Quite why cricket has suffered so badly from a decline in participation is an open question, but responding to a symptom rather than a cause is equally fallacious. Rugby hasn’t suffered particularly badly, but football has. Both of those sports involve shorter games than cricket, and that one has suffered a drop off and the other not implies that it cannot simply be about the amount of time involved in playing. Simplistic answers to complex questions merely imply a lack of critical thought. The absence of cricket from free to air television is something that Hussain for one would never acknowledge given his role at Sky, and while Gurney did later say that he would like to see that, he didn’t go as far as saying he’d accept a lower income in order to make it happen. Again, here is a fundamental difference between those who play for fun and those who do so as a career, self-interest is entirely understandable, but it doesn’t help to provide a full picture.

Which leads to the question as to whether moving all club cricket to short form would actually help anything at all, for it is at least a valid question, however clumsily expressed. Young players begin with pairs cricket rather than 20 over games, and for good reason: it allows them to bat and bowl for a significant period rather than spending their time fielding and being out after a few balls. A fundamental misunderstanding about participation in cricket is that just being there wearing whites doesn’t amount to a hill of beans, players need to do the fun bits not just be a body on the field. Professionals can’t comprehend this, because when they were going through their age groups, they were always the best player and had the chance to do the all the good things – they dominated the game and while having a great time doing so, few would have spared a thought for the team-mate who sat on the boundary with pads on all innings.

There is no swifter way to discourage anyone who wants to play than to not give them a chance to do so, something club members are acutely conscious of, professional cricketers less so. And this is the major problem with all short form cricket – that if batting below number four, half the time a player is no more than a glorified fielder, especially if they aren’t one of the best four bowlers. This is not fun, and ensuring that everyone gets a game is the art of the club captain, again a concept entirely alien to a professional who is in a side on merit, and there to do a job.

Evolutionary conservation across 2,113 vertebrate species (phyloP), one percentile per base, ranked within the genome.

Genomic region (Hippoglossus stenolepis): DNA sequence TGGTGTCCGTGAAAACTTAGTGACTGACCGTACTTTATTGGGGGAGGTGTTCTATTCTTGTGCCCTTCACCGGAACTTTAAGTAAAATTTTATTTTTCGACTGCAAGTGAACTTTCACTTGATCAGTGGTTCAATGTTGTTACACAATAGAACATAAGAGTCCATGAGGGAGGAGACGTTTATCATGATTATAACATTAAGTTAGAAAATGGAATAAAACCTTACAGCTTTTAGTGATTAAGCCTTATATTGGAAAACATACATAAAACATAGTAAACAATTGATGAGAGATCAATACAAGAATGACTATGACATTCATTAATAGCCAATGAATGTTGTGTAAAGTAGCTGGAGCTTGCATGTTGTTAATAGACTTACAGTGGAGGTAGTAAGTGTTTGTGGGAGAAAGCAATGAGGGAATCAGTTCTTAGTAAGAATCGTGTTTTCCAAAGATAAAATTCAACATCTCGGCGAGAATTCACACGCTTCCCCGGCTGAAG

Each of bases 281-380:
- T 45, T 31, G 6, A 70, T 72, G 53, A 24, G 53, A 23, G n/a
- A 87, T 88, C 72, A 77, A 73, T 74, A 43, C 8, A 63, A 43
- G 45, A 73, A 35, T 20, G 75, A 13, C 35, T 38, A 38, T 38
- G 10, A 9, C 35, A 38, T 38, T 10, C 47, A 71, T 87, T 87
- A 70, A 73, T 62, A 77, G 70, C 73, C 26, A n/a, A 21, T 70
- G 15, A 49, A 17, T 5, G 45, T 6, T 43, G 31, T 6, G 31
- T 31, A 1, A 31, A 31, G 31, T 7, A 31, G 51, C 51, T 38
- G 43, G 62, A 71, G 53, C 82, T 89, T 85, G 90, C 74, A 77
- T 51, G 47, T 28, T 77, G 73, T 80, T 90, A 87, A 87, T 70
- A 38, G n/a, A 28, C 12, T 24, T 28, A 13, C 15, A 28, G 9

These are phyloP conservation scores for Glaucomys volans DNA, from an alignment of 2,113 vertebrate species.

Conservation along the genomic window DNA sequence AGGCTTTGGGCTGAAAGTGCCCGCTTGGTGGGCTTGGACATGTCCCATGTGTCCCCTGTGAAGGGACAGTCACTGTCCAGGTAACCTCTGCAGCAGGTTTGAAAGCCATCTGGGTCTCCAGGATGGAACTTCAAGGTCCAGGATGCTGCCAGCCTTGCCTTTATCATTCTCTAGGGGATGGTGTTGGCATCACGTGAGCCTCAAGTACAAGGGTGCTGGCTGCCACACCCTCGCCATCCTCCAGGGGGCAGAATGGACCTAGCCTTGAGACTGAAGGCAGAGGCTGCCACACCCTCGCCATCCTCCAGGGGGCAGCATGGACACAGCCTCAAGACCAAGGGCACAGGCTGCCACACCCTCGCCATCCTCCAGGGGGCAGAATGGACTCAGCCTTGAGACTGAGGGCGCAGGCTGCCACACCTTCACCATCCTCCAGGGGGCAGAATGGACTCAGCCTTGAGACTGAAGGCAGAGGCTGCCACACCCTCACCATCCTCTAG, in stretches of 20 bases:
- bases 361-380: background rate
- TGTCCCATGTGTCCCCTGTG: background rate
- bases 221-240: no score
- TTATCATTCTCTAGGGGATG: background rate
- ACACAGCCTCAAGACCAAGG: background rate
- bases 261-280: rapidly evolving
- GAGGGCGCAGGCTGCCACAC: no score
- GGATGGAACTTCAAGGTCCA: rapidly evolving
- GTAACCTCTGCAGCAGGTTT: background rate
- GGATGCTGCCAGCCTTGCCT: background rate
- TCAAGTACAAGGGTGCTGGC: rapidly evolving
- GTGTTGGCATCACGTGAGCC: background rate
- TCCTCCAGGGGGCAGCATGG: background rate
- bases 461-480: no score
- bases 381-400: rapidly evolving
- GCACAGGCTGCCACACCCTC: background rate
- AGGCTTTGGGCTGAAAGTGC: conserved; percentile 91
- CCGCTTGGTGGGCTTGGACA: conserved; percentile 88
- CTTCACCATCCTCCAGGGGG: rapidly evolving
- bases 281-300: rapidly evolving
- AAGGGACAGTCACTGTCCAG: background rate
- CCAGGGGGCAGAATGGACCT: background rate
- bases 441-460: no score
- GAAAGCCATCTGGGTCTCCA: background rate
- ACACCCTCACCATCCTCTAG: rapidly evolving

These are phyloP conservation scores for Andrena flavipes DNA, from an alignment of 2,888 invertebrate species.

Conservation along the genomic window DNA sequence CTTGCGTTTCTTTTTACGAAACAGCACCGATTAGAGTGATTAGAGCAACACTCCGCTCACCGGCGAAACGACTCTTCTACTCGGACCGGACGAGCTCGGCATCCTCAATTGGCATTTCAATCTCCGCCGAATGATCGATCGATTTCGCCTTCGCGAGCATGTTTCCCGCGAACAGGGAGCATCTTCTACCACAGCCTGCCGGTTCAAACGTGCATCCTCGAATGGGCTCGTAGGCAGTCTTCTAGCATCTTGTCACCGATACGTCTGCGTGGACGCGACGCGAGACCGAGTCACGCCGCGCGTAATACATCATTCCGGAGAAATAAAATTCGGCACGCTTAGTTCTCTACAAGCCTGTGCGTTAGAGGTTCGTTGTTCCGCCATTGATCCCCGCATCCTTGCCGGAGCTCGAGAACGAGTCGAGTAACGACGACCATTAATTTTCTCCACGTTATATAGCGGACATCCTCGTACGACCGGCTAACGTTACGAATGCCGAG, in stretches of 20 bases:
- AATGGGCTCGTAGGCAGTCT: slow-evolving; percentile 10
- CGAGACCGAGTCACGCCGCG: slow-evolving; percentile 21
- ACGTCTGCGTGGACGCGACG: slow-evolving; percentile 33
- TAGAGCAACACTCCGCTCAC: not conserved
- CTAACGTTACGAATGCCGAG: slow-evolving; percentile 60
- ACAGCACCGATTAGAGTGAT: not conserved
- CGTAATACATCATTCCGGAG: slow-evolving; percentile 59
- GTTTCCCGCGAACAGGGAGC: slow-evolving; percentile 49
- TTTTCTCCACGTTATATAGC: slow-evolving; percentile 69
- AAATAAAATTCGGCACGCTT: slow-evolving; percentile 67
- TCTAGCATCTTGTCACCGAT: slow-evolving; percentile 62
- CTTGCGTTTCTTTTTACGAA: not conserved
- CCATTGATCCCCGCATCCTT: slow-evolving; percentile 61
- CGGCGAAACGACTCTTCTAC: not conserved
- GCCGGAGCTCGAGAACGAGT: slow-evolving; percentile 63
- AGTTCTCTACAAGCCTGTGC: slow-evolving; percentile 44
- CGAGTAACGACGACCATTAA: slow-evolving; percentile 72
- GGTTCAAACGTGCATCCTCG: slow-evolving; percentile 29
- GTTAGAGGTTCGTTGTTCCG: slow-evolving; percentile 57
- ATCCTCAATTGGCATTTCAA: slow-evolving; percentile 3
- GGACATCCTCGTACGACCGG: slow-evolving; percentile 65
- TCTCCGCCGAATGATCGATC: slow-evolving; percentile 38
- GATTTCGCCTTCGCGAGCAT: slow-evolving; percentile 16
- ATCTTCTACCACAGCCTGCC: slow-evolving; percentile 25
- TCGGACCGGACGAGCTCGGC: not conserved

Those youth players then move on to mostly 20 over cricket, a further reminder to those who lecture from on high that the professional game did not invent T20, no matter how much they try to tell themselves that they did. It is only in their teenage years that players have the opportunity to play a longer game, and is something that almost all cricketers want to do. Bowlers get more overs, batsmen get the chance to bat properly. Of course, if a player isn’t very good, standing around for 40 or 50 overs isn’t anyone’s idea of a fun afternoon, but nothing cuts to the heart of the difficulty at amateur level quite so much as trying to involve a player who isn’t really good enough to play at that level. This doesn’t mean that clubs don’t try to do it, because they try incredibly hard – anyone who has been involved in a captaincy role knows all too well how difficult that can be.

For those better players, 20 over cricket is a great game, but not necessarily their favoured form of it. It ought to be obvious why not, but apparently it needs saying: People are doing this for enjoyment – if batting is fun and bowling is fun, they want to do more of it, not less. There is indeed the question of the time involved, but a casual cricketer who doesn’t want to give up all day both has the opportunity to play in the 20 over matches (for most clubs have that) and pushing away those committed players who do want to play a full game is no kind of solution. It is a consistent failure of both the ECB and those with little idea of the recreational game to view the existing base as a problem to be dealt with rather than a strength to capitalise upon. Gurney himself made that clear with a further tweet: